Simply put, an interfaith wedding is one in which both spouses profess different religions; this is also referred to as a mixed marriage. This is a blending of families, cultures, religions, and traditions all in one ceremony.
Planning an interfaith wedding can be joyous, but complex. Creating one unified family from two different viewpoints can be done, and done well. Things to consider before walking down the aisle might include these steps.
Take a course in your fiance's religion or attend their church or synagogue.
Even if you are not converting, it helps to see the world from their vantage point, especially if their faith is important to them or if they have different holidays than you do. For instance, people in the Jewish faith will celebrate Hanukkah, where Protestants will celebrate Christmas. Check to see if it's necessary for your fiance to be a member of your church before they will allow you to get married there if that is a consideration.
Get marriage counseling.
This should be a must do for all couples, but it might be especially helpful for those who profess different faiths. They might be able to help you foresee the unique challenges you'll face and help you work through them.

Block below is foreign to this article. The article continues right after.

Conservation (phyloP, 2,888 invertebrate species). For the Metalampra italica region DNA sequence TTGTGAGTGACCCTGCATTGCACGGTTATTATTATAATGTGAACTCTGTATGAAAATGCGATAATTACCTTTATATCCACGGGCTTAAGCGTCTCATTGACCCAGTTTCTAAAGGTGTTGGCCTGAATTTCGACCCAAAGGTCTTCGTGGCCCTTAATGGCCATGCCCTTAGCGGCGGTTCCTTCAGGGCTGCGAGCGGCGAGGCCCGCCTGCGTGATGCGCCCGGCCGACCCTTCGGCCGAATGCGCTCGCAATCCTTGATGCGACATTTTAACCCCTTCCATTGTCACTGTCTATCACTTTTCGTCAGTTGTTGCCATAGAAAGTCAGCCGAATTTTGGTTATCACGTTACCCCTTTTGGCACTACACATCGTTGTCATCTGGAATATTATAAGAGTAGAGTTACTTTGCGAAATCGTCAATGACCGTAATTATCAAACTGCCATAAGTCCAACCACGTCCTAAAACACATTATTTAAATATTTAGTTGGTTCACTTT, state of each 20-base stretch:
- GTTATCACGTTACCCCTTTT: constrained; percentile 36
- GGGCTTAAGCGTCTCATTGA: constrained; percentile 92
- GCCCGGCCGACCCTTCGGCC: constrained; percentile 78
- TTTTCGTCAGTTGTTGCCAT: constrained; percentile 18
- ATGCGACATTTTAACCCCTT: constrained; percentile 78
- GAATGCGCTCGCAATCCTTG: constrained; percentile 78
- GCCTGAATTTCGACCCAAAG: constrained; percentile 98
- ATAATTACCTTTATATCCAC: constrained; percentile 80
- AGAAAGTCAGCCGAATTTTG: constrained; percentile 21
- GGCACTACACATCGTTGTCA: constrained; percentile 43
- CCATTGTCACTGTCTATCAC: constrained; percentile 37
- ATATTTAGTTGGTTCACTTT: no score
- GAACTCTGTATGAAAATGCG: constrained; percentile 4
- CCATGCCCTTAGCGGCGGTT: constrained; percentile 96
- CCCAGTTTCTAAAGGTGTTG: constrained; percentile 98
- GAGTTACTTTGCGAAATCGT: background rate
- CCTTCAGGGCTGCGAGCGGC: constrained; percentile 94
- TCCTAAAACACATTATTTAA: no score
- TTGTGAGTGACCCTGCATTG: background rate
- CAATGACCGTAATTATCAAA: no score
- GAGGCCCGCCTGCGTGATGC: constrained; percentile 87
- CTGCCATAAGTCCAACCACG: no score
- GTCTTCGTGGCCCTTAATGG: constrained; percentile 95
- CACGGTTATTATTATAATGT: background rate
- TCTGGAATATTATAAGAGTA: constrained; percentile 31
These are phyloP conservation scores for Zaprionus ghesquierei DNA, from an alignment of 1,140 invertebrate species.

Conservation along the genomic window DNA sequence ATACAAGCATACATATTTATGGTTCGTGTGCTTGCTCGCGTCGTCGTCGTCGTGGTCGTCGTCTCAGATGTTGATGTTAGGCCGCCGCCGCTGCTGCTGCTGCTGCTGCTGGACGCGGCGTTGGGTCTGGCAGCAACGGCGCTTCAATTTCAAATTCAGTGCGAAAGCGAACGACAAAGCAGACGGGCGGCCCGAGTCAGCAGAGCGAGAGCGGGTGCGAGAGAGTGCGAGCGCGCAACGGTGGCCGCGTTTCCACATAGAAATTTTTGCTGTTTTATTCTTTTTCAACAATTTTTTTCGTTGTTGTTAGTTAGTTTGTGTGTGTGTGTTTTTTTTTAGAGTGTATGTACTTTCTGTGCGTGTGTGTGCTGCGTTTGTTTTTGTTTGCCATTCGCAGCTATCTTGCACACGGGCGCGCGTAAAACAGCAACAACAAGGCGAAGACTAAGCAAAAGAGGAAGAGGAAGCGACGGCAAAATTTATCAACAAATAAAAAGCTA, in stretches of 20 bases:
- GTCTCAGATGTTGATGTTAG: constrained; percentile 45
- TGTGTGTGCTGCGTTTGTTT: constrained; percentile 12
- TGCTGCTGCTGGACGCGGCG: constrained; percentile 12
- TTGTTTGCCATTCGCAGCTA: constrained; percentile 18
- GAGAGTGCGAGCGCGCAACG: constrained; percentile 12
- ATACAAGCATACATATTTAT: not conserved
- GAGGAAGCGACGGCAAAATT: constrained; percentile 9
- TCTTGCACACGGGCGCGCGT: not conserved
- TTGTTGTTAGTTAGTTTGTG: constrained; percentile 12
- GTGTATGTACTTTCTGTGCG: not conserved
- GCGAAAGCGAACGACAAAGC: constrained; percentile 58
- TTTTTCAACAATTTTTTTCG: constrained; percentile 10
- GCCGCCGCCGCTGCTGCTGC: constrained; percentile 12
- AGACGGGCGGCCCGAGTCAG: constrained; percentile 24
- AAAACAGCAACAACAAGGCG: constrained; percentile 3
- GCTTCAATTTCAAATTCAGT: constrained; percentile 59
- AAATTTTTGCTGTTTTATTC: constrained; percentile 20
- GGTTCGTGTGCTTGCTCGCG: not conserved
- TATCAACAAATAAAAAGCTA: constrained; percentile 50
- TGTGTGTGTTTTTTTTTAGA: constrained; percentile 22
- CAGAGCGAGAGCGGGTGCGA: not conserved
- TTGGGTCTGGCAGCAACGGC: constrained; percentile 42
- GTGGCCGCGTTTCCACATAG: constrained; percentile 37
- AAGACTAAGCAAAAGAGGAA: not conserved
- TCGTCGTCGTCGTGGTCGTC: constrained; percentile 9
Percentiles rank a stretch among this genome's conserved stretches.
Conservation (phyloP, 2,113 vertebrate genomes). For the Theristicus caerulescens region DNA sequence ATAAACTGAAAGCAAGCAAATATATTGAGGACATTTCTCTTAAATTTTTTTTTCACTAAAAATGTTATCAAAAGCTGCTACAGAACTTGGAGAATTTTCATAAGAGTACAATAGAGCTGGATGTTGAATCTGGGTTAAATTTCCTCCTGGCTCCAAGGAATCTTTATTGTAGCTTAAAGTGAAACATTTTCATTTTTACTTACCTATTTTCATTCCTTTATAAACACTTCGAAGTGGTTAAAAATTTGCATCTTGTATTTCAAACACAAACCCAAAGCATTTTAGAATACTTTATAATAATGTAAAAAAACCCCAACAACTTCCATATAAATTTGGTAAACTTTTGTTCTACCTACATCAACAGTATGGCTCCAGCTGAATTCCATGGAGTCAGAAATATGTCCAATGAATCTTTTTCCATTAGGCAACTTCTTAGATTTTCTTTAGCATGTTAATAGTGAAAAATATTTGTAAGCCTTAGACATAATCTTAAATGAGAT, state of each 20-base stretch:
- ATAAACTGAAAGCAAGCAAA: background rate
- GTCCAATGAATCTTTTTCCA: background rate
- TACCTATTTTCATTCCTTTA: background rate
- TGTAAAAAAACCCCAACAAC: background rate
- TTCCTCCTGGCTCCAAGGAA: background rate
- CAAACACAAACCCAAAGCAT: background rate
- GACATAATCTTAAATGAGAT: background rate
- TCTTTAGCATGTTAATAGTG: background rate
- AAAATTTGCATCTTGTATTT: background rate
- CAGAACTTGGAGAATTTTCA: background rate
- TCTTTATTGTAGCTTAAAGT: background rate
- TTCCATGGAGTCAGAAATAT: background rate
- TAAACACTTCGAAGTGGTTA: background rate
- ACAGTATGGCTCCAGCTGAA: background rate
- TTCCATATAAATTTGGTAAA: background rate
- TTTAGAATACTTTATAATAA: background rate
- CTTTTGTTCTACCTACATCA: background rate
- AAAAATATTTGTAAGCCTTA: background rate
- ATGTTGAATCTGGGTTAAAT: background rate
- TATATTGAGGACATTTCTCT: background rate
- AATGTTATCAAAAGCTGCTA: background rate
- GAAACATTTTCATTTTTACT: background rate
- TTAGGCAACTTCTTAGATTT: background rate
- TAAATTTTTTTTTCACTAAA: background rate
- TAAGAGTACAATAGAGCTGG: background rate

Include both faiths in the wedding.
You might have a wedding program that includes descriptions of the customs that your guests might not be familiar with. Find an officiant that understands your unique situation and is willing to conduct a ceremony that might be atypical. Many couples choose to have their ceremony performed by a non-denominational officiant in this case. You might also have two completely separate wedding ceremonies that you can do right after the other.
Embrace your new families' religion/culture.
Know that who they are is in part rooted in where they came from and the religion they adhere to. Don't expect your spouse to give up their heritage, culture, and practices the day you share the same last name.
This should probably go without saying, but make sure your family is aware of your fiance's background. The wedding is not a good time to ambush them and hope for the best. In fact, make sure that everyone in charge, from the wedding planner to the officiant, to the attendants, know exactly what you want in the wedding and reception so that they can help head off any potential confusion.
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